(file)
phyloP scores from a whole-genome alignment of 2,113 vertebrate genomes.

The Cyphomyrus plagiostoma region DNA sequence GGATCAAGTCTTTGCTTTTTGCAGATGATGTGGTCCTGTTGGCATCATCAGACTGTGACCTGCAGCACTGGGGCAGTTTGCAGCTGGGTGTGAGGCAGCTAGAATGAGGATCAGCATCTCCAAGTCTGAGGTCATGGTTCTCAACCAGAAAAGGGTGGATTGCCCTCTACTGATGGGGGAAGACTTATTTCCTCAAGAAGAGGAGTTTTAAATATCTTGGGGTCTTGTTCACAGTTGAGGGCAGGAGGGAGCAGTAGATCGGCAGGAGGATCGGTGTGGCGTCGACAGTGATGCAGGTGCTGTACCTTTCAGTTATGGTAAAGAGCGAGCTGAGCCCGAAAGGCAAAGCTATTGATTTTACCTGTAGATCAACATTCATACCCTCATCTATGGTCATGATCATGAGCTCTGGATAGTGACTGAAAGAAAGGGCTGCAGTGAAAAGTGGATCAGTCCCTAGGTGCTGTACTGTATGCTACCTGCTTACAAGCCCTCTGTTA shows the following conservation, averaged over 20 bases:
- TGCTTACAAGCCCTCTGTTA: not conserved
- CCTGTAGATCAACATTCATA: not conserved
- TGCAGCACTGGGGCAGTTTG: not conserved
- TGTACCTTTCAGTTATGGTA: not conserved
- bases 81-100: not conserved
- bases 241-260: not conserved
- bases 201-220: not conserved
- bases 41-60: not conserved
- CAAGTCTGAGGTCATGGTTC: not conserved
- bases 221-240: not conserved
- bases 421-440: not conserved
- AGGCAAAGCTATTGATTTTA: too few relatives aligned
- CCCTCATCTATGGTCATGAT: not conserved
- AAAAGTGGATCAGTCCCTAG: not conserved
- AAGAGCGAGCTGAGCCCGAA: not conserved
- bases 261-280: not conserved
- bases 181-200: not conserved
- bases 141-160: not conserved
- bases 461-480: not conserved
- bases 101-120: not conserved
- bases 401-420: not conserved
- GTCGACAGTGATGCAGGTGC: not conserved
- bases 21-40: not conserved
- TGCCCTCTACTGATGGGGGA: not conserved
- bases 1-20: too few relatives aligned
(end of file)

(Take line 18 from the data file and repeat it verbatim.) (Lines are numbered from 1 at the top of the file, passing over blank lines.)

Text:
- bases 261-280: not conserved